By Paul Tomkins.
What is the point of football? I’ve asked myself this question with increasing frequency in recent years, with the game becoming more and more about money, and perhaps in direct correlation, more and more about fan rage. Who does it ‘belong’ to? What do we expect from it? Why does anyone bother anymore?
It got to the point where it seemed that unless a team won all 38 games 7-0, fans of certain clubs wouldn’t be happy; while everyone else had little chance of anything meaningful. But Leicester have bucked the money-league trend, and that will lead to more hope for everyone else which, of course, could lead to even more despair (conceivably, fans of all 20 clubs will think they can win the league next season – if the team tipped for relegation possibly can – which means 19 sets of very disappointed and angry fans; indeed, god-help any small club finishing merely mid-table).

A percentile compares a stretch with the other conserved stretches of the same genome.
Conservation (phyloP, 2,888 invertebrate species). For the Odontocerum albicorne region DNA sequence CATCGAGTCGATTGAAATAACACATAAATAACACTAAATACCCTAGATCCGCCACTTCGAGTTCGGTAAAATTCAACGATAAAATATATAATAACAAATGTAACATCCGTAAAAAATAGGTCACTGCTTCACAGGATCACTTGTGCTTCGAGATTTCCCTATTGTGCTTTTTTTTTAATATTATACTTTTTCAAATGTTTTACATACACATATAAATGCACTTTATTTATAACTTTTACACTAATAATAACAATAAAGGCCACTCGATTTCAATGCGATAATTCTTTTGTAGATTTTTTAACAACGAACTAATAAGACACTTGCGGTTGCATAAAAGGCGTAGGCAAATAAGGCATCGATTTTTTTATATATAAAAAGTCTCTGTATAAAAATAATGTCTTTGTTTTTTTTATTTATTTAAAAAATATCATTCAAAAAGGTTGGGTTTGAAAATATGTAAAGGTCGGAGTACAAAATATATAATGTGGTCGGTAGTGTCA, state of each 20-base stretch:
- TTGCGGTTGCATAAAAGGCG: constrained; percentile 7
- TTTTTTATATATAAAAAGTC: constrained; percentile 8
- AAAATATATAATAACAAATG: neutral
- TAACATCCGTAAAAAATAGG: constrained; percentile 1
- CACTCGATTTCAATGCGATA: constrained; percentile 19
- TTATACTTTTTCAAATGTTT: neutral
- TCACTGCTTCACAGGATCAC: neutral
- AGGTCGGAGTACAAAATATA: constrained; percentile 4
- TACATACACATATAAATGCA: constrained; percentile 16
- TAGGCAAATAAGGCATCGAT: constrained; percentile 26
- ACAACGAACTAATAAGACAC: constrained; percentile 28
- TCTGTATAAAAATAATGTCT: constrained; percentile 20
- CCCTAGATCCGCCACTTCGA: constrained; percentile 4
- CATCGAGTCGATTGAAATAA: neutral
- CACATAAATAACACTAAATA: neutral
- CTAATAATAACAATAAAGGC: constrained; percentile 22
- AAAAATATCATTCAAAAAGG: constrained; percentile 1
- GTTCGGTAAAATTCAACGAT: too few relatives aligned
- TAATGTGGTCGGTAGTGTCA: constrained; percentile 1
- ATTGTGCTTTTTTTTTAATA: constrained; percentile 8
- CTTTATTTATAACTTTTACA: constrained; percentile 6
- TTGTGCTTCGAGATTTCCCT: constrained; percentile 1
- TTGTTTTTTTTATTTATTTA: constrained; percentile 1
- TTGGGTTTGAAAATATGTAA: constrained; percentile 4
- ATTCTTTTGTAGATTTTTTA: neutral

But to me, football is about what it means to you. And in the social media age, too many worry about what it means to them – the “other”; the fans of another club. All joy or pain has to be experienced through the lens of what it means in terms of bantering potential.
Last season I wrote about trying to be more in the moment as spectators and fans, and not obsessing about results; and this is why Jürgen Klopp is such an important manager. He is an obsessive winner, but he seems to cherish the moments. It has to be fun, and it has to make you feel alive. No one can guarantee great performances every time, and no one can guarantee victory, even if his team plays better.
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